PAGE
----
Some say it’s the best Chinese movie ever made, so I had to check out Fei Mu’s 1948 film Spring in a Small Town. I couldn’t locate a DVD or version with English subtitles; Yes Asia offers three different VCDs, two without titles and one with traditional Chinese. I ordered the one with subtitles, which turns out to be from an old print of poor quality with a few gaps in the soundtrack. For the English-dependent, it helps somewhat that there’s a translated transcript available online (see below).
The Chinese filmmaker Tian Zhuangzhuang remade the picture in 2002. His version has the same Chinese title but for some reason is known in English as Springtime in a Small Town (review here; trailer here).
Spring in a Small Town is clearly influenced by immediate post-war films from Europe, especially Italy, and their themes of the culture destroyed vs. what persists. However, whereas the European pictures aimed at “realism,” Fei Mu’s drama is more deliberately theatrical. With only five characters and limited sets, it could easily be an adaptation of play, although I don’t believe that’s the case; instead, I think it’s adapted from a novel. In general, evolving from a highly stylized performing arts tradition, Chinese cinema seems more comfortable with a transparently theatrical narrative presentation than its Western counterpart.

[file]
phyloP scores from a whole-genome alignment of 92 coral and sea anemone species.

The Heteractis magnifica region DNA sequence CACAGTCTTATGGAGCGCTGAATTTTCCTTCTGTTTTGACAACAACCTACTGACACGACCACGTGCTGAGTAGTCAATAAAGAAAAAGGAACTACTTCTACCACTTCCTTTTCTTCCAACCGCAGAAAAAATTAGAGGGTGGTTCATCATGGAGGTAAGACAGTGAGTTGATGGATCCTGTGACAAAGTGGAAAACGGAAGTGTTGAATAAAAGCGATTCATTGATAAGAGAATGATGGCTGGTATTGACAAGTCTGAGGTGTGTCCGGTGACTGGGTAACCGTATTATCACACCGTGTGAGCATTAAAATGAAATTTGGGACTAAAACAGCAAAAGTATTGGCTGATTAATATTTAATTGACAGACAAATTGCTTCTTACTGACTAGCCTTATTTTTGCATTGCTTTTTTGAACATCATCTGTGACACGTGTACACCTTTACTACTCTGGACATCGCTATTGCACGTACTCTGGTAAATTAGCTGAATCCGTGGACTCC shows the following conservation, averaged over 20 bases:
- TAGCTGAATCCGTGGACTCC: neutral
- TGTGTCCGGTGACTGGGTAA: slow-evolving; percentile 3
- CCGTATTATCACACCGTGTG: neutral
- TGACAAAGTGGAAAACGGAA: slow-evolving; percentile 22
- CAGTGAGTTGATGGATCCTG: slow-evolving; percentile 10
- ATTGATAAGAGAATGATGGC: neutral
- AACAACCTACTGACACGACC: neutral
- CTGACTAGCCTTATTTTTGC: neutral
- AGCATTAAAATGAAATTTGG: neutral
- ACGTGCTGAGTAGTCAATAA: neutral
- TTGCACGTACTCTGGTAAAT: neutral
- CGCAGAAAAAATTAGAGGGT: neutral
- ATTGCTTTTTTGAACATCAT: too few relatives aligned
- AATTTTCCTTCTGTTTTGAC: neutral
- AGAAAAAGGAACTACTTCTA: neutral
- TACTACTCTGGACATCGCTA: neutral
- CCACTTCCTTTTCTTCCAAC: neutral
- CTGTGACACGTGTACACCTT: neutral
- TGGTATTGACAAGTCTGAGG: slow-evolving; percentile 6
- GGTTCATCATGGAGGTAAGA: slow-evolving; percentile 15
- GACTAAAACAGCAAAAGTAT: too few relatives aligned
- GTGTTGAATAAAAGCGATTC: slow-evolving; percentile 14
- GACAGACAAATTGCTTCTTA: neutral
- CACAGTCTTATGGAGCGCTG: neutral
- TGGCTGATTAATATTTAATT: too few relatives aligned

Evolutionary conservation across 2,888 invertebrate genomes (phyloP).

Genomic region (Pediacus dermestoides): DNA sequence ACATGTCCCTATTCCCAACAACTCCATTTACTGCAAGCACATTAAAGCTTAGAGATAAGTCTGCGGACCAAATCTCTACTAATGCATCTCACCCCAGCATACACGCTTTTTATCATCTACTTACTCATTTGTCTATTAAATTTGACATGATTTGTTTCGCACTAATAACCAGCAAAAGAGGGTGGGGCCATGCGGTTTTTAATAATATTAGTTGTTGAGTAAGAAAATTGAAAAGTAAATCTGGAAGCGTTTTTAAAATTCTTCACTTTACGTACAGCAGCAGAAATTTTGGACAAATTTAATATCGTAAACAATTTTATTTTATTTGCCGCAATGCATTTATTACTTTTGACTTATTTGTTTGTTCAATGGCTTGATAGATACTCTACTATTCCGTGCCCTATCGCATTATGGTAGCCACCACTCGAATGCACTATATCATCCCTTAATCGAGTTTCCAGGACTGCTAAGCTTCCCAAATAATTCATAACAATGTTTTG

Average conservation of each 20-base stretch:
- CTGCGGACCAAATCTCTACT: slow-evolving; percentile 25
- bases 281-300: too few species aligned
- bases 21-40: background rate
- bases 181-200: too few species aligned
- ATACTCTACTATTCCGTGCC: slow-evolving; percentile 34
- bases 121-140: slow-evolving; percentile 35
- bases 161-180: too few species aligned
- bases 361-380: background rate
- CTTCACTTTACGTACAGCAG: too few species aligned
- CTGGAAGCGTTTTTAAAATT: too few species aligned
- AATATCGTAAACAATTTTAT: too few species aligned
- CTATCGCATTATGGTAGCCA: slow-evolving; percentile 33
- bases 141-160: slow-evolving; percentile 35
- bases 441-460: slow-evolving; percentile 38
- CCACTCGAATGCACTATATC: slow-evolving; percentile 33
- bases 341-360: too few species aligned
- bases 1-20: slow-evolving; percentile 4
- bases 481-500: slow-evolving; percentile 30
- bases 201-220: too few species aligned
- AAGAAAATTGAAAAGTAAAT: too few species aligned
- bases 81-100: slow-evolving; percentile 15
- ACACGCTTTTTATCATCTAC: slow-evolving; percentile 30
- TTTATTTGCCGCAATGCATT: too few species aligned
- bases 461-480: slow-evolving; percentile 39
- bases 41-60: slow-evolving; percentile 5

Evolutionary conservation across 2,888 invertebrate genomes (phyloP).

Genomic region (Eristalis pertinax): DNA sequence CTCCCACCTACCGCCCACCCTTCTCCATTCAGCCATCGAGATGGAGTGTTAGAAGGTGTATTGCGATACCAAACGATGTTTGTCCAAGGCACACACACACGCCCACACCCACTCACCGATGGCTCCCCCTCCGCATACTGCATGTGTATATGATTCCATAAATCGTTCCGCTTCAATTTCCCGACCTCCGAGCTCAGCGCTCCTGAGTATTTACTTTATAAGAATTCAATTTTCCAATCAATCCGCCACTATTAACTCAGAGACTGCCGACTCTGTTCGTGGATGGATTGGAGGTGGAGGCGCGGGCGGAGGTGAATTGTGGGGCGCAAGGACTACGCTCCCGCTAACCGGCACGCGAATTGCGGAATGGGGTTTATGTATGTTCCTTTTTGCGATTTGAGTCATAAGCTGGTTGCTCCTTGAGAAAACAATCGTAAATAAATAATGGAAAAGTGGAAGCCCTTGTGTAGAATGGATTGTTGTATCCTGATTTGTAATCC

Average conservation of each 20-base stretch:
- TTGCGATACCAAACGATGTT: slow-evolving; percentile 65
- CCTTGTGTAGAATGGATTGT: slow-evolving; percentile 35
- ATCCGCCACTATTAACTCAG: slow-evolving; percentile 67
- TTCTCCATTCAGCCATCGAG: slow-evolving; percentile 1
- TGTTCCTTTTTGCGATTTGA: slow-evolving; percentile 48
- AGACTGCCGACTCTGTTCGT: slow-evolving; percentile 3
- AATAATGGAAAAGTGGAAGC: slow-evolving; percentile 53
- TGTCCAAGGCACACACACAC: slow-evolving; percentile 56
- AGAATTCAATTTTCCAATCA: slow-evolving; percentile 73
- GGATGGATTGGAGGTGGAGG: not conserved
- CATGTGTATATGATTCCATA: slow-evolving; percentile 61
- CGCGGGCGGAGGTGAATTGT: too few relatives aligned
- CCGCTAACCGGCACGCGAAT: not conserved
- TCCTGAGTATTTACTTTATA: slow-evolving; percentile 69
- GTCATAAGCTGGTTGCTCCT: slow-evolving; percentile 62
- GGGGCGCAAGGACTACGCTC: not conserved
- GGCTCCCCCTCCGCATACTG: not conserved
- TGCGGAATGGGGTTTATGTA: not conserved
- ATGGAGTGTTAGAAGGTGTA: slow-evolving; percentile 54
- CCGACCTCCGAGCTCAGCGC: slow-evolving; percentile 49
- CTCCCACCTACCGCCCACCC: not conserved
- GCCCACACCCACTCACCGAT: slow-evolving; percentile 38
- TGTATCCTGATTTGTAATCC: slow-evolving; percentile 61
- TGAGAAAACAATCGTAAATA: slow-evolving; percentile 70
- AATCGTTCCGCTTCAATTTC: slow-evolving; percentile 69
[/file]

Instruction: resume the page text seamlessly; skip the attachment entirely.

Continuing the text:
Made in 1948, a historical no-man’s-land between old China and new China, Spring in a Small Town can ponder questions of where the venerable nation can or should go next, but can’t offer a firm recommendation. Like the war-wrecked Dai’s homestead, the past is an unsustainable ruin; dwelling on it excessively leads to decline and failure, as is the fate of Dai Liyan. There are no easy answers for his wife, Yu Wen, the conflicted heroine at the point of the story’s love triangle, and similarly, at the time this film was made, China was emerging into a cold and uncertain spring. Even today, the nation hasn’t fully healed from those divisive times. The persistence of these political and cultural questions into the present may account for this film’s ongoing popularity and artistic resonance.